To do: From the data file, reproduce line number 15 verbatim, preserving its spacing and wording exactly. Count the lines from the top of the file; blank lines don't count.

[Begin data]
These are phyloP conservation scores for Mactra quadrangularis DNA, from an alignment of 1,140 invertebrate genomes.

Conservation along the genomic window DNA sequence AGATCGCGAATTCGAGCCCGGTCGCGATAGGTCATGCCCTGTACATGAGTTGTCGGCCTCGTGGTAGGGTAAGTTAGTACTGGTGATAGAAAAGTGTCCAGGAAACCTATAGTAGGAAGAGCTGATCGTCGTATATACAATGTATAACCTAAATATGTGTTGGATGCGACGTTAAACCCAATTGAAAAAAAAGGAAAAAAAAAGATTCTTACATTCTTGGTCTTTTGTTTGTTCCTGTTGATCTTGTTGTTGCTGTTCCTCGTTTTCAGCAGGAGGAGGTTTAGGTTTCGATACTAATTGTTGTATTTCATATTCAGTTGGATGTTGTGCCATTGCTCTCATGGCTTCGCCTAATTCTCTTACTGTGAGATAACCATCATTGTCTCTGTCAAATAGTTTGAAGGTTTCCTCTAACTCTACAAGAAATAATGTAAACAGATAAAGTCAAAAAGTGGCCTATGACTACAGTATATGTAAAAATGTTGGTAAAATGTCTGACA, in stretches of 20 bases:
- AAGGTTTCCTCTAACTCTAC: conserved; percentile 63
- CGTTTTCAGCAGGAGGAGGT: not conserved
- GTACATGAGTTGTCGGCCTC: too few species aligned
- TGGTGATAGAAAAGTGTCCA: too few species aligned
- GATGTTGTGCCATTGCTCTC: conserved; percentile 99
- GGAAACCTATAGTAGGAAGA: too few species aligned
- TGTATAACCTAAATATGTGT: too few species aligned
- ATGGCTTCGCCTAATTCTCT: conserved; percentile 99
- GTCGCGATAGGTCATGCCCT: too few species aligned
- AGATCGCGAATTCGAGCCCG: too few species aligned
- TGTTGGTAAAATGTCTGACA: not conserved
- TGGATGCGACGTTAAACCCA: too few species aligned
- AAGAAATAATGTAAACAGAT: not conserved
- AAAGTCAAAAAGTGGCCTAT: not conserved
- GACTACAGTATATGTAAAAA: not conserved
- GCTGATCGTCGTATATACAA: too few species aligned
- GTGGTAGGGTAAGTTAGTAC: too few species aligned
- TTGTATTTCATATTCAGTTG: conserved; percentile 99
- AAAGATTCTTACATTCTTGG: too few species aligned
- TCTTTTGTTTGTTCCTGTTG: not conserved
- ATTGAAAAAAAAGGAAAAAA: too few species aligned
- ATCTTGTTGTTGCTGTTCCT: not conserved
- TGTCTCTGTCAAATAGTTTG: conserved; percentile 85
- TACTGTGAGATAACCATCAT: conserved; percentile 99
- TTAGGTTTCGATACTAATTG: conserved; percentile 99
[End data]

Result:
- AAGAAATAATGTAAACAGAT: not conserved